From the point of view of Turkey, what lacks are grass-root civil society initiatives towards their Israeli counterparts. While Turkey’s civil sector is booming, and there are a number of big initiatives or ad hoc efforts also in such sensitive issues as Turkish-Armenian relations, similar effort is rare when it comes to dealing with Israel. This can on one hand be explained by the fact that Turkish civil society is very sensitive to the Palestinian issue. While mending ties with Armenians is perceived as a priority by many Turkish NGOs, mending ties with Israel, and development of cooperative networks is not perceived as a burning issue, moreover, such an activity is preconditioned by a significant shift in Israel’s policy towards the Palestinians.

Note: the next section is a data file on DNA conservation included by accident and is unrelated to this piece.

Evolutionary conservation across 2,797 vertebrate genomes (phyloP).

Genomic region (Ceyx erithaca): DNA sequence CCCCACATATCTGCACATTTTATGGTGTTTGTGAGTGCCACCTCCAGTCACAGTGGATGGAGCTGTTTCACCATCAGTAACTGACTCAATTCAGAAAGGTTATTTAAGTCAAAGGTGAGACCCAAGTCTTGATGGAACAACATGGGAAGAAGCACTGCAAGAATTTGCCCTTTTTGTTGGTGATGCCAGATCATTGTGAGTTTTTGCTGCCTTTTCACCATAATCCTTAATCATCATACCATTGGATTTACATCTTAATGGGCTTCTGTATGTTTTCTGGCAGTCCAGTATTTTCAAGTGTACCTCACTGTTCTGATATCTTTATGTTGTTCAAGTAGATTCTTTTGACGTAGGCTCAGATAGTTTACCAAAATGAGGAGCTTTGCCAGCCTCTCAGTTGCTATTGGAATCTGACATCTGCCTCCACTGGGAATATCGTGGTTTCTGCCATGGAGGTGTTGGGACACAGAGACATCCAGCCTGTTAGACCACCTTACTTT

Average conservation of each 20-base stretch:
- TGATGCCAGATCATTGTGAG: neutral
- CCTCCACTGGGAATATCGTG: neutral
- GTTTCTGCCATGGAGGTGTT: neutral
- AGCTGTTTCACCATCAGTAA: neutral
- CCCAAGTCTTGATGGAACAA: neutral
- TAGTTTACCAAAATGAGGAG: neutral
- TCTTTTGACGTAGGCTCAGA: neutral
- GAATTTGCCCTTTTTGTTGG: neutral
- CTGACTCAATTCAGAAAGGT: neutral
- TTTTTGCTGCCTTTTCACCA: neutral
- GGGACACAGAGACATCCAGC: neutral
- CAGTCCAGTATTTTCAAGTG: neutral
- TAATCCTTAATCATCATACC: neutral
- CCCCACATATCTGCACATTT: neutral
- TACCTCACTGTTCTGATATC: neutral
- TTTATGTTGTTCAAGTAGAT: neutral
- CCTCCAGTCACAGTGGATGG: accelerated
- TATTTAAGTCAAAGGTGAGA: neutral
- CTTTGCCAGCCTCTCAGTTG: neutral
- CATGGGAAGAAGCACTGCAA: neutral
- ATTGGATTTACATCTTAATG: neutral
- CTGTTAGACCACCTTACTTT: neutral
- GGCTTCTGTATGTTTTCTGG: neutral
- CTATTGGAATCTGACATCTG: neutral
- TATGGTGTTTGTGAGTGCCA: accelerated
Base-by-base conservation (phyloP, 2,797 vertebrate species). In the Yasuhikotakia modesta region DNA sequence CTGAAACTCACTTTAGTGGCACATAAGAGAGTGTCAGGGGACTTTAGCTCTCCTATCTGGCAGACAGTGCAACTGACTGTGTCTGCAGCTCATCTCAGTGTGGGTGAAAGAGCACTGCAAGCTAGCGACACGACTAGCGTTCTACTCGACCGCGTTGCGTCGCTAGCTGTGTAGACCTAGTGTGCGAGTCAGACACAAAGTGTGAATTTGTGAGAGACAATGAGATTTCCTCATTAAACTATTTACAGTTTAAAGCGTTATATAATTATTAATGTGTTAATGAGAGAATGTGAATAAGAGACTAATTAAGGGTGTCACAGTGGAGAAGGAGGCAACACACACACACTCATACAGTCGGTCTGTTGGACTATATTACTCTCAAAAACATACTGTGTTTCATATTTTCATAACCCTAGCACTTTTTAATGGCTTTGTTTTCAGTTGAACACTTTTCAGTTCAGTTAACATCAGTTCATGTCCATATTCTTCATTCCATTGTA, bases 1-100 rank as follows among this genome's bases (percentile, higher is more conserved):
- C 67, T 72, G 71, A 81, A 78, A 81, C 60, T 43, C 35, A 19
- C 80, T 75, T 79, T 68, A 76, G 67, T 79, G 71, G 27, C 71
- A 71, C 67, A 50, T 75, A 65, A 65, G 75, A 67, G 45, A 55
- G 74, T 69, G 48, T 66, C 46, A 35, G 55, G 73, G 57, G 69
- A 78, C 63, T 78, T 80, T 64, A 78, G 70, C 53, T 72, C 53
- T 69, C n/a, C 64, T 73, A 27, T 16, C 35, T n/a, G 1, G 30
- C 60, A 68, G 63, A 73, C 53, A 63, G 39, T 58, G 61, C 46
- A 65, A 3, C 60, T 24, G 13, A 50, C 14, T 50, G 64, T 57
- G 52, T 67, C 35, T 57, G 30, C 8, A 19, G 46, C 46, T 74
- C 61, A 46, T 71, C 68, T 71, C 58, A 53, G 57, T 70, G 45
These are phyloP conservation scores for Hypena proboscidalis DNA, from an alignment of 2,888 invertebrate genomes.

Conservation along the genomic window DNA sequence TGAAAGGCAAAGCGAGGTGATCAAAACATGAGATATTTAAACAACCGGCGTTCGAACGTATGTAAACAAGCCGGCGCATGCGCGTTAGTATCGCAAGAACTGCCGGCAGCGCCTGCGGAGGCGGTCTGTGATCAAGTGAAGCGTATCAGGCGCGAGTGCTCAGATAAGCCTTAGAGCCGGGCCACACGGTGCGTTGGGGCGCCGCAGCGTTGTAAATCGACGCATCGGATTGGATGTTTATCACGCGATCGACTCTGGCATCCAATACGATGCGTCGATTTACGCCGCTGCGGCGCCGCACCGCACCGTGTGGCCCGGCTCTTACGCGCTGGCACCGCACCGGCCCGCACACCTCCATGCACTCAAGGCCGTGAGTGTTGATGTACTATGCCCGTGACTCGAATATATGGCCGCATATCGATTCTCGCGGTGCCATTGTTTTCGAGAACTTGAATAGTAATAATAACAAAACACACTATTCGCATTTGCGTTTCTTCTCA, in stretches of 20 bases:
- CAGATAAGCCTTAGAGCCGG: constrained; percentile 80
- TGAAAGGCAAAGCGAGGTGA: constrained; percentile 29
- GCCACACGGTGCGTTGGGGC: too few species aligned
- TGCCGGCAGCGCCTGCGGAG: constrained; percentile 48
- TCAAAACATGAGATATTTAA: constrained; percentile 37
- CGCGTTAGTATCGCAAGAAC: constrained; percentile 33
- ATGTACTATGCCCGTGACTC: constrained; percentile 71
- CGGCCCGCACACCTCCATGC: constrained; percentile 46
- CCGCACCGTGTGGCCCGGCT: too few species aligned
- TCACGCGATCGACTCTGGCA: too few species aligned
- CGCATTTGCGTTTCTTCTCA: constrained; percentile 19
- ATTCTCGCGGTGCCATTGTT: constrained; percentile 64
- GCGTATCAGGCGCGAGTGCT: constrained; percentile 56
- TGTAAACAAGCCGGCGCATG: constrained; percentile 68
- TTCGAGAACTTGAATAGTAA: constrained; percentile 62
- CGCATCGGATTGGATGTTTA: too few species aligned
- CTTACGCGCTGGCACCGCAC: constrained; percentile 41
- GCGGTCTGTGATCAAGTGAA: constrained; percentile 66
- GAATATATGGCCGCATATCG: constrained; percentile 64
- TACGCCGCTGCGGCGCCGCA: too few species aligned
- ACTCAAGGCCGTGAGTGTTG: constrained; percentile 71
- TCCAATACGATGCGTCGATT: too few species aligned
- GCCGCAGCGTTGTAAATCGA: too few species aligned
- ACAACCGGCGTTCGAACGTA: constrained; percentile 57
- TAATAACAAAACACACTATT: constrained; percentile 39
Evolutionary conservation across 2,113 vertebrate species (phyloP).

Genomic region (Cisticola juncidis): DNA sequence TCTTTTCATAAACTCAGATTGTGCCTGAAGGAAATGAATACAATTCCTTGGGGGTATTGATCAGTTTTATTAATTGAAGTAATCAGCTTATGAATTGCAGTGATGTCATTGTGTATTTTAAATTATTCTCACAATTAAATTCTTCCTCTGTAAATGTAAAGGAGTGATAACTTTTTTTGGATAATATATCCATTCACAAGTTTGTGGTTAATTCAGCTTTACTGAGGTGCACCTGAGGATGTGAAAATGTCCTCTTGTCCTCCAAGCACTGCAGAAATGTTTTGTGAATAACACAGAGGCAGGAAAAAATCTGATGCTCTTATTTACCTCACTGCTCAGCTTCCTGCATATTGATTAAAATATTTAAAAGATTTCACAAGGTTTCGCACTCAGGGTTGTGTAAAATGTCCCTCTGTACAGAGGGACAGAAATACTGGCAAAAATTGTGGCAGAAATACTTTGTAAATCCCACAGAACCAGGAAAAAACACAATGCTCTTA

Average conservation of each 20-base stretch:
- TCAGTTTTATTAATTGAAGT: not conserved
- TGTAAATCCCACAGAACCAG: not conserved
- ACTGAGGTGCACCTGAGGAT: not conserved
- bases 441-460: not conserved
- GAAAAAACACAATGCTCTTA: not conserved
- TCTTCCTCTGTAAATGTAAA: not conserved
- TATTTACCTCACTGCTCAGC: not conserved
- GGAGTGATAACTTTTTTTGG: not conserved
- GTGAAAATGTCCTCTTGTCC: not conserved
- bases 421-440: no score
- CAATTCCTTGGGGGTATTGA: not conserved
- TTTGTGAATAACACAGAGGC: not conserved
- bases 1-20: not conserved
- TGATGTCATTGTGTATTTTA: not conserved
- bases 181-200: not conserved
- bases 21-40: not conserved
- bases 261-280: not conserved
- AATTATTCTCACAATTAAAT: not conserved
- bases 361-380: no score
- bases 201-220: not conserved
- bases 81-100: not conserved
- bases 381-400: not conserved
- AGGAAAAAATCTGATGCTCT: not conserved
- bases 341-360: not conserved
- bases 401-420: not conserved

The important point however is, that a stronger cooperation between Turkish and Israeli civil society might in fact contribute to the desired effect – resolution of the Israeli/Palestinian conflict. Let us note how the Turco-Armenian civil society rapprochement leaves traces on change of the public debate in Turkey. It is no longer a taboo to discuss certain issues from the past, it is no longer so beneficial for a Turkish politician to play anti-Armenian card. Should there be more joint events, research, and other forms of collaboration between Turkish and Israeli organizations, similar could happen with Turkey’s debate on Israel.
Especially given the fact, that there are strong networks between Turkish and Palestinian organizations, a strengthened cooperation that would involve Israeli NGOs might help Turkey to become a more balanced player in the conflict and come back to earlier phases of its involvement, when it was considered as honest broker by both sides.